The epic has so enchanted many of its readers, the most fanatic of whom call themselves "true believers," that if a portal were to open between this world and Middle-earth, it appears they would blithely step through it.

"The impulse is being called reactionary now, but lovers of Middle-Earth want to go there. I would, like a shot," wrote "The Last Unicorn" author Peter S. Beagle in his 1973 foreword to "The Lord of the Rings."

With that level of devotion to Tolkien's work, Jackson and his cast knew what they were up against in trying to bring the epic to the screen. Tolkien fans have been disappointed before. Sequels to the 1978 animated version by Ralph Bakshi were abandoned after a lukewarm reception.

Veteran British actor Ian McKellen, who plays the magisterial wizard Gandalf, said the aim this time was to make a film that convinces audiences Middle-earth was real. "This is neither history nor fiction," he said. "You just believe it."

But will the audience be "true believers?"

To ensure that they are, Jackson hired respected Tolkien illustrators Alan Lee and John Howe to design the films. He also brought in language coaches to teach the actors to speak Elvish and hired Tolkien scholars as advisors.

Combine all that with New Zealand's stupendous scenery -- the film at times is like a picture postcard of the island nation -- and audiences should get the feeling that they are smeplace otherworldly.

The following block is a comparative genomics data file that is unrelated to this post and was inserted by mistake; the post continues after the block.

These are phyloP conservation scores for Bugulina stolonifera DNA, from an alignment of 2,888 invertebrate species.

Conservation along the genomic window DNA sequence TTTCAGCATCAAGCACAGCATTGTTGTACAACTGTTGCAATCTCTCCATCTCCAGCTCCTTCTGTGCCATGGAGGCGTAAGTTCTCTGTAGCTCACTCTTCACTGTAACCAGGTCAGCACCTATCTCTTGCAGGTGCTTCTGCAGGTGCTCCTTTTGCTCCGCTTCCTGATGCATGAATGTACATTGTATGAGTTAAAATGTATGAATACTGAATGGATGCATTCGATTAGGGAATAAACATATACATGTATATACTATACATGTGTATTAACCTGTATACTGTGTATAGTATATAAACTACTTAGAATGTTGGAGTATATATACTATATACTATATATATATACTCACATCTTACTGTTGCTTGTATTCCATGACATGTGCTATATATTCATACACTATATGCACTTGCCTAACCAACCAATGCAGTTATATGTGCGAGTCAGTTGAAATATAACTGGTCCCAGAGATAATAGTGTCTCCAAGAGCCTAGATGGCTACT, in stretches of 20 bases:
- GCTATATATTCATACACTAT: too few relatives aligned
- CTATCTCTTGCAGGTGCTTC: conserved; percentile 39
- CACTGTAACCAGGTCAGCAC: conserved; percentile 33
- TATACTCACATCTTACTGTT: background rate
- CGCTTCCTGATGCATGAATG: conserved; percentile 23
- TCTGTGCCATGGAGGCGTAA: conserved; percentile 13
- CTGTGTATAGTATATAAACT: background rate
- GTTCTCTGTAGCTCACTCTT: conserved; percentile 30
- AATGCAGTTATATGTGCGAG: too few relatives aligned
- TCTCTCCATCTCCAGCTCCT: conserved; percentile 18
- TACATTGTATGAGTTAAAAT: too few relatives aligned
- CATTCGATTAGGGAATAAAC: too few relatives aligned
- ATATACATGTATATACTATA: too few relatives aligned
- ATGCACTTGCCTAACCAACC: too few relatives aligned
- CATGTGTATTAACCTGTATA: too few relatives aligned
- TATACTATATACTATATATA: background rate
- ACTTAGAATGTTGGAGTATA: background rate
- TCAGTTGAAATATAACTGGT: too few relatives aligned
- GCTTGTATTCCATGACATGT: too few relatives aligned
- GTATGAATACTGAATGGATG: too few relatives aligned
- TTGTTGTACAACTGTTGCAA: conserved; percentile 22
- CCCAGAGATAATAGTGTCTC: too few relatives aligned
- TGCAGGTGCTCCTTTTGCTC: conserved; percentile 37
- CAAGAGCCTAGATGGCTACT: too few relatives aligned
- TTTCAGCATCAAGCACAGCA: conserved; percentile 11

Jackson's prior film credits include the thriller "Heavenly Creatures" and the gory splatter film "Dead/Alive" (aka "Braindead").

His expertise in horror flicks came through strongly in the lavish battle scenes, which are worthy of films like "Braveheart" or "Gladiator," though they are a bit too violent for young children. The scene where Boromir (Sean Bean) and Aragorn (Viggo Mortensen) battle the orc and goblin forces of the turncoat wizard Saruman (Christopher Lee) is especially gory.

But the bottom line is that Jackson has stayed true to Tolkien's major themes -- courage, the power of friendship and the forces of nature overcoming those of industry -- while keeping a sense of fun.

"I just made the kind of film I would have wanted to see as a 10-year-old," Jackson said. "What I hope is that people will see the film and experience what I felt."